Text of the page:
The enigmatic Vivian Maier may be the most street photographer to hide her work from the world, and a while ago I shared an article about Masha Ivashintsova, a Russian equivalent. Here’s another, though Saul Leiter might be a little different; he was still around to see his work finally recognised.
Why Saul Leiter kept his colorful street photography secret for decades – Artsy
Yet except for his inner circle, no one saw Leiter’s personal color work until toward the end of his life. He adopted the nascent medium in the 1940s, when it was relegated to splashy advertisements and amateur shooters, not fine artists. Walker Evans called color photography “vulgar,” and his contemporaries like Robert Frank and Ansel Adams agreed. When William Eggleston, Helen Levitt, and Stephen Shore ushered in the era of color in the 1970s, Leiter, a private man who never sought fame, was barely a footnote. He had made a living shooting fashion during the heyday of Harper’s Bazaar and Vogue, but by the ’80s, he was deep in debt and nearly forgotten.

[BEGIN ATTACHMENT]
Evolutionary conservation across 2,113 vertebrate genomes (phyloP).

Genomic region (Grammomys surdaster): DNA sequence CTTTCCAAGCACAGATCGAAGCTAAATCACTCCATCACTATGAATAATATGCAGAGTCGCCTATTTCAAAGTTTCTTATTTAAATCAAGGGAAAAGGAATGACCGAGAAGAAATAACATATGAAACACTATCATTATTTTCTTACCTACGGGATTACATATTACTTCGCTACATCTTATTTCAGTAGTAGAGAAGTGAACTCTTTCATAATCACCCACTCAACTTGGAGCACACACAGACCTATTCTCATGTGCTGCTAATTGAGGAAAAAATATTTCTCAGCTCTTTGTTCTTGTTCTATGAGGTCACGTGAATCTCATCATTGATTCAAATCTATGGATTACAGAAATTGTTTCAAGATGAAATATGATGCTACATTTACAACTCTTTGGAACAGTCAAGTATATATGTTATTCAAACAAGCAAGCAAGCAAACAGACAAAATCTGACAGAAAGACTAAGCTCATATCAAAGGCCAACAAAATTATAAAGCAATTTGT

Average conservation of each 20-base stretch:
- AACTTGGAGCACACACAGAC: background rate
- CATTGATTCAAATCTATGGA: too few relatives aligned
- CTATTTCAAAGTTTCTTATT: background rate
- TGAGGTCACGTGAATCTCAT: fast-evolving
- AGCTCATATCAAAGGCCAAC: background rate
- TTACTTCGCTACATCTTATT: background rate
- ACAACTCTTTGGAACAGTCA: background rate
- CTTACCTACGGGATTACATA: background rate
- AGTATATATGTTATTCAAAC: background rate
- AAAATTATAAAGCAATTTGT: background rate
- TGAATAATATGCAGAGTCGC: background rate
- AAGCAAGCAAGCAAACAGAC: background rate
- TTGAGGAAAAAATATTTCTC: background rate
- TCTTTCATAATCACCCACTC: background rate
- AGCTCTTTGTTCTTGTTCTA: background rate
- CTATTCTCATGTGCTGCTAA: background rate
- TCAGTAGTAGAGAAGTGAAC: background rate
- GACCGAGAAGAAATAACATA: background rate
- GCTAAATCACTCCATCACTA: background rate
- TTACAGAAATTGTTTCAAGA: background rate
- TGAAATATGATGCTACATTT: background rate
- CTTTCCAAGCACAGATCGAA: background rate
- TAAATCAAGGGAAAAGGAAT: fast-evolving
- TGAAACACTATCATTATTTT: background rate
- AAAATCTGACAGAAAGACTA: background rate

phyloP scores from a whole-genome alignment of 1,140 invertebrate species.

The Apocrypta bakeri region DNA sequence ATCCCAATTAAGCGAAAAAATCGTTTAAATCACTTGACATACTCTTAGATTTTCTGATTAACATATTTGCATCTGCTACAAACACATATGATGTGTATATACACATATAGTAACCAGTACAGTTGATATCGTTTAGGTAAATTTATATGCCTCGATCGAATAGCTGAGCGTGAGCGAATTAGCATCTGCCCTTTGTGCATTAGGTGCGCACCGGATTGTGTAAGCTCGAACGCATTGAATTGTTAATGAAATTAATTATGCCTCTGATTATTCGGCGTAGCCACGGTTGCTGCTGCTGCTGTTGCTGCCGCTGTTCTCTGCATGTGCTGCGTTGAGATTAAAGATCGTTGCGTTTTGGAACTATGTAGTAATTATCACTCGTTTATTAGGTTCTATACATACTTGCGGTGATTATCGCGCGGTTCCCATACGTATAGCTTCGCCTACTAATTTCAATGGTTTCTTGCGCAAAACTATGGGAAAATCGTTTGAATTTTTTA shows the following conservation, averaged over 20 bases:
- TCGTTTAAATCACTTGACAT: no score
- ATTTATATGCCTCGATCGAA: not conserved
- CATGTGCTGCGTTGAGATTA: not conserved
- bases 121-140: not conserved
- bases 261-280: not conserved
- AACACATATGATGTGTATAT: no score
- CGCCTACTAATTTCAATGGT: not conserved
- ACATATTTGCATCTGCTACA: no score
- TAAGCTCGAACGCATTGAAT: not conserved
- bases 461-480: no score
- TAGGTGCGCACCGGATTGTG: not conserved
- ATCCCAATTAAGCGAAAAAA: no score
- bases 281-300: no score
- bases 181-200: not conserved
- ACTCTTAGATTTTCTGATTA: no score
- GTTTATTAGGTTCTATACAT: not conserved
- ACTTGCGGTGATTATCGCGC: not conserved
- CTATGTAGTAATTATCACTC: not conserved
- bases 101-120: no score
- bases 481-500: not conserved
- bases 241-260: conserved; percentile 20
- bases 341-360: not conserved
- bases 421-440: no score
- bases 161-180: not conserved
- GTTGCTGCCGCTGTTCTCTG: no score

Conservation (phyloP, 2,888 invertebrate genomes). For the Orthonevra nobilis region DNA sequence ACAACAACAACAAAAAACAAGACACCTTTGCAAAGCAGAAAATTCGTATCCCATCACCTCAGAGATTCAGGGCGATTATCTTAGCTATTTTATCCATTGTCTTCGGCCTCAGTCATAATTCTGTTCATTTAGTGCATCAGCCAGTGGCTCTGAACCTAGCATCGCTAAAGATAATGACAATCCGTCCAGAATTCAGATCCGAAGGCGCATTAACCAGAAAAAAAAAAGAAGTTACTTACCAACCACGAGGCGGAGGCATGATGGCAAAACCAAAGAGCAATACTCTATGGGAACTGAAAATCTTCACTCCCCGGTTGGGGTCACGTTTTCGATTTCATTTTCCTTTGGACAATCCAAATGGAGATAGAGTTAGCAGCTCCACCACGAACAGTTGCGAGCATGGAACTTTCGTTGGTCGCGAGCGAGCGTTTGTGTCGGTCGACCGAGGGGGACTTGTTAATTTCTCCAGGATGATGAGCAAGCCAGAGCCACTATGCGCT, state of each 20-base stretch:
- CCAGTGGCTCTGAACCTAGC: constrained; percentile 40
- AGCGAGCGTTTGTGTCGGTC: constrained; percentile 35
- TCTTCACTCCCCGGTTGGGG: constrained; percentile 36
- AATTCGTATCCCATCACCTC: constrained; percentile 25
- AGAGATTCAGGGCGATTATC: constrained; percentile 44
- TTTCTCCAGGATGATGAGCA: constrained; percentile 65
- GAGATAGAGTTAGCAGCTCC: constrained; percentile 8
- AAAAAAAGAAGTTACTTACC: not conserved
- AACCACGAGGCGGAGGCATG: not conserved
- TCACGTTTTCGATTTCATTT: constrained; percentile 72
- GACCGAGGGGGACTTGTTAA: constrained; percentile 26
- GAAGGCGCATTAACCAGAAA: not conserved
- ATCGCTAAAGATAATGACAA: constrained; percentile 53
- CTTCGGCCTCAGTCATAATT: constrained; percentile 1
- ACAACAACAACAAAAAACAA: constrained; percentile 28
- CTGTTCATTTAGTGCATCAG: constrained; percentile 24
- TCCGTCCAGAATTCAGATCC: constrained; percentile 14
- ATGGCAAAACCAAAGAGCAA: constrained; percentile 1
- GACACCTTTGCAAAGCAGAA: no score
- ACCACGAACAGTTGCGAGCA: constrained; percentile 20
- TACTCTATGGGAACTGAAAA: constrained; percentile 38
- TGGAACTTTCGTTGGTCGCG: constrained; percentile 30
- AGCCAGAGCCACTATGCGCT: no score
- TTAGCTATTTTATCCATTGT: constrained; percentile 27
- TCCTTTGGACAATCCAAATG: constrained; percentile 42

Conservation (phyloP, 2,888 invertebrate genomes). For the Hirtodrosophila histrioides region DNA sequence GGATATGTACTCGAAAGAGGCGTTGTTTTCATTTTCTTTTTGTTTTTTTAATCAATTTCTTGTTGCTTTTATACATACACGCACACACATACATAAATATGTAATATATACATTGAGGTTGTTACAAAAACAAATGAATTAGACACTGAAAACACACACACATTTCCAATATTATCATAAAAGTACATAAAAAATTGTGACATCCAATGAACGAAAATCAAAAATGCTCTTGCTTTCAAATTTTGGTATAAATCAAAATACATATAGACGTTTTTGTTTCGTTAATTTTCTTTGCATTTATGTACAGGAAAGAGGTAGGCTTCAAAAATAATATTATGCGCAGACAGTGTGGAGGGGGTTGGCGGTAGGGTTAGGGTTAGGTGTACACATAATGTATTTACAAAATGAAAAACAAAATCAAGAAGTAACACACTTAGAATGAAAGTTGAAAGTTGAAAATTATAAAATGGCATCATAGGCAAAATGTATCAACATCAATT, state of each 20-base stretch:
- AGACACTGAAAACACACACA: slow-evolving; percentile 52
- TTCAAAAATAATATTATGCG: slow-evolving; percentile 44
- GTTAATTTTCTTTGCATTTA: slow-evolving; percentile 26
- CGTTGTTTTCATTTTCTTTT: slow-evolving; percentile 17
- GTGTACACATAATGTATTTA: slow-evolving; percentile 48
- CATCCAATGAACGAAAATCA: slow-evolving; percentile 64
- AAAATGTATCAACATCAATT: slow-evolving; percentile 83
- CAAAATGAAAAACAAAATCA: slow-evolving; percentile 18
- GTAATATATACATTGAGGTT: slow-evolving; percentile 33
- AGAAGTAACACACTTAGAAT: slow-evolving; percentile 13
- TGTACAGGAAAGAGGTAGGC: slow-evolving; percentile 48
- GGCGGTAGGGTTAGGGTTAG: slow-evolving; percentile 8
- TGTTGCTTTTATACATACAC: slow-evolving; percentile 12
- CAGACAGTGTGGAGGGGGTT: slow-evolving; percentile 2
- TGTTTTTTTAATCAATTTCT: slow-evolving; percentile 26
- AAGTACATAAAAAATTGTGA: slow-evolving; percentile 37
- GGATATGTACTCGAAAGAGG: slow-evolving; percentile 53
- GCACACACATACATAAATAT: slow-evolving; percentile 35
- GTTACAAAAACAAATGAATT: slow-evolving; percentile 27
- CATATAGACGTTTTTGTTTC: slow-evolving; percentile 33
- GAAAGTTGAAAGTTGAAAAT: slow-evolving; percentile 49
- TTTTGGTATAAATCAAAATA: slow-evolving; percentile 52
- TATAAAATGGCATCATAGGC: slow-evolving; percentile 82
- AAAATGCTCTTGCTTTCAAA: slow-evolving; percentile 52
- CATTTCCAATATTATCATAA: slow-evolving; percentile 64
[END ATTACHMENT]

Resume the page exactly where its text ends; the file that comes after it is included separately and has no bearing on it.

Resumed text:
Leiter wasn’t interested in the human condition, like Frank or Diane Arbus; instead he understood the simple poetry of a stranger’s silhouette, or raindrops on a window pane. “I may be old-fashioned, but I believe there is such a thing as a search for beauty—a delight in the nice things in the world. And I don’t think one should have to apologize for it.”